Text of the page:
I have said this before in some posts – We cannot change other people’s behaviour – we can change our response to that behaviour. And hell, if the Dalai Lama is able to do it with the Chinese – my ‘tiny’ problems are a breeze!

Until Next Time,

Matt Chase, A Work In Progress 😉

NB: The wording of the practice is paraphrased and not accurate – Please refer to ‘How to See Yourself As You Really Are’ if you are interested in this practice (Not an Affiliate link).

  1. pangirlbrit permalink

    Hey, I am sure you have heard this a million times already, but hang in there, I do care, and I do want you to be happy. I am here to talk if you need to talk. Just email me I am here for you, the best as I can be. 🙂 Hope things start to look up and get better for you soon.

    • Bless you that warms my heart. This post is really a reflection of what we all experience from time to time, I learned a lot about human behaviour during what I now refer to as ‘the crisis’ – some friends have stood solid during this, others sadly have not. It reminds me of the poem ‘The Invitation’ I don’t know if you’ve read it but it’s well worth the visit. Big hug!

      Matt, still here 🙂

  2. I’ve been down this road. In fact, I’m on a very similar road right now. It’s funny how we can suddenly become lepers when we lose our jobs and/or our homes. In fact, I’ve had people turn their backs on me,or silently slip away, under those circumstances. They stick around for awhile, then just move on since we may not be able to be the friends we used to be, or hang out like we used to. We can’t waste money on beer at the local pub any more. We can’t go to the movies or have lunch anymore because we can’t spend that money. Sometimes “friends” leave when we can’t help spin the wheels of their lives any more. Others leave because they just can’t help us face down our problems or they don’t want to talk to us anymore, afraid we have nothing else to talk about besides our state of mind or being. Some we unintentionally chase off with our depressed state. What hurts me most though is when our so-called family starts taking jabs at us. Our working family…or the other lot sitting around on disability not worrying about paychecks… So, how long is it going to take for you to find a job? I can’t believe that out of 1000 resumes that you’ve only had 3 interviews. Really? You must not be looking very hard….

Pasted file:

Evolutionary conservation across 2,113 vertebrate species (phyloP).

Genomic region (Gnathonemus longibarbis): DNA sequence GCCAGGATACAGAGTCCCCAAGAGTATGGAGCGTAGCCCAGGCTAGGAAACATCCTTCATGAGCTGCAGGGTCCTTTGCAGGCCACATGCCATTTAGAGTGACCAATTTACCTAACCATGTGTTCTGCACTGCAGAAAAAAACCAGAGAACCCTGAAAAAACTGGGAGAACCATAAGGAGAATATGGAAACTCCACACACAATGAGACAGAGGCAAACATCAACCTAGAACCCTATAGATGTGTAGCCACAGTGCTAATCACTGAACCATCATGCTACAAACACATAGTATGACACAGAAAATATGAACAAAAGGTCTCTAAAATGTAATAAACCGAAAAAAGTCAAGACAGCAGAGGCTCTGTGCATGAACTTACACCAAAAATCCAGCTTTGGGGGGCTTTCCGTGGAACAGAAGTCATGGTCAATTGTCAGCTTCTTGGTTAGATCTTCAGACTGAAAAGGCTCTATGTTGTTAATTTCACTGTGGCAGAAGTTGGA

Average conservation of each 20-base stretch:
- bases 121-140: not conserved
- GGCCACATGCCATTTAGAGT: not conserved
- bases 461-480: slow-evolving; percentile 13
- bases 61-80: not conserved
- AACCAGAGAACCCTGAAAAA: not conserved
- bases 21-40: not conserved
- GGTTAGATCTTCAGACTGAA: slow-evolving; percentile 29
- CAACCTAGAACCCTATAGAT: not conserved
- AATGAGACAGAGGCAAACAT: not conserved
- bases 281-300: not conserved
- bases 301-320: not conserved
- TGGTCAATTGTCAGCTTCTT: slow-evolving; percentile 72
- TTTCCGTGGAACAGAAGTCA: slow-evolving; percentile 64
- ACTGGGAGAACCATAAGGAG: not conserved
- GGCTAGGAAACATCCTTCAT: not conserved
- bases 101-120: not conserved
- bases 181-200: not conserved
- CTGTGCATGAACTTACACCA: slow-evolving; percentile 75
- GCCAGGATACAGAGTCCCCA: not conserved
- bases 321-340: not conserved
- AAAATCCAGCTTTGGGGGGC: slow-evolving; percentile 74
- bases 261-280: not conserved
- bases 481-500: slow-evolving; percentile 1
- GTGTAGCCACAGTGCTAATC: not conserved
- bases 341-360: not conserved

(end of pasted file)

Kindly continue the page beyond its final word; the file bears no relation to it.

I love those jabs.

    Anyway, I just want to let you know that you are not alone in the fight for self worth.

    • Wow what an incredibly insightful response, thank you so much. A friend actually had a very emotional response to this post, strangely as it in no way referred to her (!) But she clearly personalised it as it pushed some buttons. The thing is this: I have no issue with friends not being strong enough to lean on – if they could do better, they would – I do have issue with people not being honest. I would find the ‘Abandonment’ much more palatable if it was accompanied by ‘I’m sorry Matt, this is just too much for me… It’s triggering my own stuff too much’.

      But the wonderful outcome of all this is this – I know who I am now. So who knows? Maybe, just maybe…. This was all supposed to happen… 

      Much love,

      Matt 🙂

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  1. The Stigma of Mental Health | Matt Chase